I’ll bet you’ve seen this happen. It may even have happened to you. The business folks are using software they built to track and report something important. The software is a bit crude, maybe even primitive, but it works. It’s simple. (Often, Microsoft Excel and/or Microsoft Access are the preferred tools.)
Everyone loves the insights they get from the software. Now they want more — a lot more. The business wants to be able to mix, match, sort, filter, add, remove and combine just about every data element there is. And, oh by the way, they want the new software to be just as simple and intuitive as the current software.
The project is complex enough that they ask the IT department for help. IT decides that a new enterprise application is required and it will take several months to develop. The business people gasp — “SEVERAL MONTHS!”.
I’ve seen this scenario unfold many times over the years. It happens for three reasons. First, there’s a lack of trust. Neither side trusts the other to be open, honest and direct. Second, successful businesses become more complex over time. That complexity brings new challenges making it harder to get things done. Third, people get carried away. They wish for everything they can think of rather than focusing on what they really need.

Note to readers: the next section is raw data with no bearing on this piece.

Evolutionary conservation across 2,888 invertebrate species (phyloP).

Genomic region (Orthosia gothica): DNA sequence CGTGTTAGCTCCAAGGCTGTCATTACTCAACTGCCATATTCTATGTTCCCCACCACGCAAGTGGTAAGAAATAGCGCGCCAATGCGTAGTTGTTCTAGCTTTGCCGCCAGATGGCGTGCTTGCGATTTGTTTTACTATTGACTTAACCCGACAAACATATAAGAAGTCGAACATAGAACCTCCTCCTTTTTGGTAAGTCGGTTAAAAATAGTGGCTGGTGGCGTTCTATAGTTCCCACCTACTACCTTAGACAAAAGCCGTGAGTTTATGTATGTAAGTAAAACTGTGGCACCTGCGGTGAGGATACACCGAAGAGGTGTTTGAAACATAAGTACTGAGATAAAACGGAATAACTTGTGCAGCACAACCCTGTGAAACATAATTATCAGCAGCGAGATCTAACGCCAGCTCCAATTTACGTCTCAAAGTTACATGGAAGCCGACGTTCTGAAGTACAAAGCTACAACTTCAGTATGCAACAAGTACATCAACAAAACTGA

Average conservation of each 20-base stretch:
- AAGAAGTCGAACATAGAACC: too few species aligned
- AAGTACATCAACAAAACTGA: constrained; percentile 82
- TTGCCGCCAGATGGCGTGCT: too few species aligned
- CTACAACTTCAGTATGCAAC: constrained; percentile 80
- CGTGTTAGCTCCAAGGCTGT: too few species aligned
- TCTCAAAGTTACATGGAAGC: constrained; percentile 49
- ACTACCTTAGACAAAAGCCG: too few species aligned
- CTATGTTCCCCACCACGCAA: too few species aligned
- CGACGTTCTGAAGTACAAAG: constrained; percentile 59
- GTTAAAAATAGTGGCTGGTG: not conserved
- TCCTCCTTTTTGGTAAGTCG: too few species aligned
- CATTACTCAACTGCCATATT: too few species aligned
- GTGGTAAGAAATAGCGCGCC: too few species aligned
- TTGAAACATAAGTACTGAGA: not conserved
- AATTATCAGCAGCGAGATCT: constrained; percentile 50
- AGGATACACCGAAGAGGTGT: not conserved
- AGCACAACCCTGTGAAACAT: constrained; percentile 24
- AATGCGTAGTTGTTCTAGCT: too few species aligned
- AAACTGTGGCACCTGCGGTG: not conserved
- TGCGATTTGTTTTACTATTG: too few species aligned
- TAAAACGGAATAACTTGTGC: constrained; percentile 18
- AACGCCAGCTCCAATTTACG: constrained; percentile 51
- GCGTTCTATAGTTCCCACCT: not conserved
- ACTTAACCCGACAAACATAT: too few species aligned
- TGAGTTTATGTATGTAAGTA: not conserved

Have you been there? What was the result? If you find yourself in this situation, consider the following advice.
1. Be transparent.
2. Be honest.
3. Commit to a long-term relationship.
Understand the current situation
4. Assess the data that’s being gathered and reported.
5. Be sure you fully understand what’s being analyzed today.
6. Evaluate how the data is processed.
7. Isolate the limitations of the current approach.
Define the desired situation
8. Gather stories that describe what people want to do — everything they want to do.
9. Find example user interface techniques from existing software that people like.
10. Determine if the current software can be changed/enhanced to meet the needs.
Build the new/enhanced system
11. Weed out the stories to get to what really matters.
12. Prioritize the remaining stories.
13. Build the new system in short iterations (2-4 weeks each).
14. Be responsive after each deployment.
15. Fix bugs — even those you don’t agree with.
Keep referring back to items 1, 2 and 3. It will take a lot of effort to build trust. It will take a lot of time to win people over. Like it or not, you have to do it. Without trust, none of the other steps will matter.